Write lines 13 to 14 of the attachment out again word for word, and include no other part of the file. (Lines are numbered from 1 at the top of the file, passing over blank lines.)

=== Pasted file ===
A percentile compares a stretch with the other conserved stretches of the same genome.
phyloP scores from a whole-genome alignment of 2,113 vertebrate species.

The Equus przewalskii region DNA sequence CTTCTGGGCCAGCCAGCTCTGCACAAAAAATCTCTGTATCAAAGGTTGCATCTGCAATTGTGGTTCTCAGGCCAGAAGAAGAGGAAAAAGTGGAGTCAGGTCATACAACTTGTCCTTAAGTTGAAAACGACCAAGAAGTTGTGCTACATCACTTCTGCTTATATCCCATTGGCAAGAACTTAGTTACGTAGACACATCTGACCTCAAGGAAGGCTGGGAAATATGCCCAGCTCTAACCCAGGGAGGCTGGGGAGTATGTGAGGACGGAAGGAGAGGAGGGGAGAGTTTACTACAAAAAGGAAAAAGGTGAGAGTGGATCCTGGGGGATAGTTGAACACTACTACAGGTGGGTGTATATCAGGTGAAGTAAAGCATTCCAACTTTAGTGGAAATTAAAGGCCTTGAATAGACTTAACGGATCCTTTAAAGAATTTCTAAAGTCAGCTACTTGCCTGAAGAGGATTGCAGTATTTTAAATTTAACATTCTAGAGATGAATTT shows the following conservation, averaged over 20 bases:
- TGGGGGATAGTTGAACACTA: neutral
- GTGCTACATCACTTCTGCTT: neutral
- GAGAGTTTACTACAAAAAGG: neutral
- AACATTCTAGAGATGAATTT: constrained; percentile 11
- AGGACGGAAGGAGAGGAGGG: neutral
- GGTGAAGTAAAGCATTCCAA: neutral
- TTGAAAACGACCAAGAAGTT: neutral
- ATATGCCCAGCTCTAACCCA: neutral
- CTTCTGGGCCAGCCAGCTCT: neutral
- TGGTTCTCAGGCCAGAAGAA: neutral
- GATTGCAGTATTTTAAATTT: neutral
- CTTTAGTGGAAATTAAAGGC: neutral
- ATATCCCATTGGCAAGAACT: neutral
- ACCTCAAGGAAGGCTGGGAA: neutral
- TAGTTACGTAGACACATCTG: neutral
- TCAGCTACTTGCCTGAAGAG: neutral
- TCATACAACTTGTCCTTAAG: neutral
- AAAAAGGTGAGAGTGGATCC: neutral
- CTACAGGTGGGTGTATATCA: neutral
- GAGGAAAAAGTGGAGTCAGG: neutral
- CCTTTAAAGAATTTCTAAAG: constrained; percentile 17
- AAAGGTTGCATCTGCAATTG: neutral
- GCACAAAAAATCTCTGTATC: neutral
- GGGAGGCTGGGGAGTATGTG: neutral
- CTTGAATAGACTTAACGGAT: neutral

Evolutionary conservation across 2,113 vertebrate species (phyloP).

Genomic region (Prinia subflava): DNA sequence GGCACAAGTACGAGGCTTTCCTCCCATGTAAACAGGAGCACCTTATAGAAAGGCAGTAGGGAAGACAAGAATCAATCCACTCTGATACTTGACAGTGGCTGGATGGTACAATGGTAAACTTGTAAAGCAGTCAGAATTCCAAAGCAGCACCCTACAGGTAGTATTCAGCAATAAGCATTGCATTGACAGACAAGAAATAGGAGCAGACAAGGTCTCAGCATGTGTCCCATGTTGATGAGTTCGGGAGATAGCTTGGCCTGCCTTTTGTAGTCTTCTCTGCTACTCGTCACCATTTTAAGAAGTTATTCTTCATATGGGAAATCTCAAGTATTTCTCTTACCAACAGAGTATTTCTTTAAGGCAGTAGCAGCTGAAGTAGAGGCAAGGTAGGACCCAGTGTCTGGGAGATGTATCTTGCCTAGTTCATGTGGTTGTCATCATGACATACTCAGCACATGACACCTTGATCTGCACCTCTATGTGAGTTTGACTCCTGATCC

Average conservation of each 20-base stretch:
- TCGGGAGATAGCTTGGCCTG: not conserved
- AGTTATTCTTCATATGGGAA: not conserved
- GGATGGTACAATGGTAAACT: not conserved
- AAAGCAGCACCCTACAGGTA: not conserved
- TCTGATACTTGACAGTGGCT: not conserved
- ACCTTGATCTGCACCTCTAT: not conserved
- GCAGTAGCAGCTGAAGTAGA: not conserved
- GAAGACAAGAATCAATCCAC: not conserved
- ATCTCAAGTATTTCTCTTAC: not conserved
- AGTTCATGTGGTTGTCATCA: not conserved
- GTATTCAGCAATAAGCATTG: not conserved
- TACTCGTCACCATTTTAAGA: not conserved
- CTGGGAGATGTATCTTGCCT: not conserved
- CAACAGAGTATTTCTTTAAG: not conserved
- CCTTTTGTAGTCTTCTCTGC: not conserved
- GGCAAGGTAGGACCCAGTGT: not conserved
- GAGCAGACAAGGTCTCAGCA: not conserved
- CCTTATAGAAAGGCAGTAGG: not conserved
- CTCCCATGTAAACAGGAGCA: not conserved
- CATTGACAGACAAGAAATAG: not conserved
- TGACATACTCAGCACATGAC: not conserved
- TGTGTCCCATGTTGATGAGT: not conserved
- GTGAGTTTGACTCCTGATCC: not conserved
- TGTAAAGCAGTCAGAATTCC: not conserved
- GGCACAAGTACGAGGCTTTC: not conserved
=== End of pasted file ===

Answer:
- TGGTTCTCAGGCCAGAAGAA: neutral
- GATTGCAGTATTTTAAATTT: neutral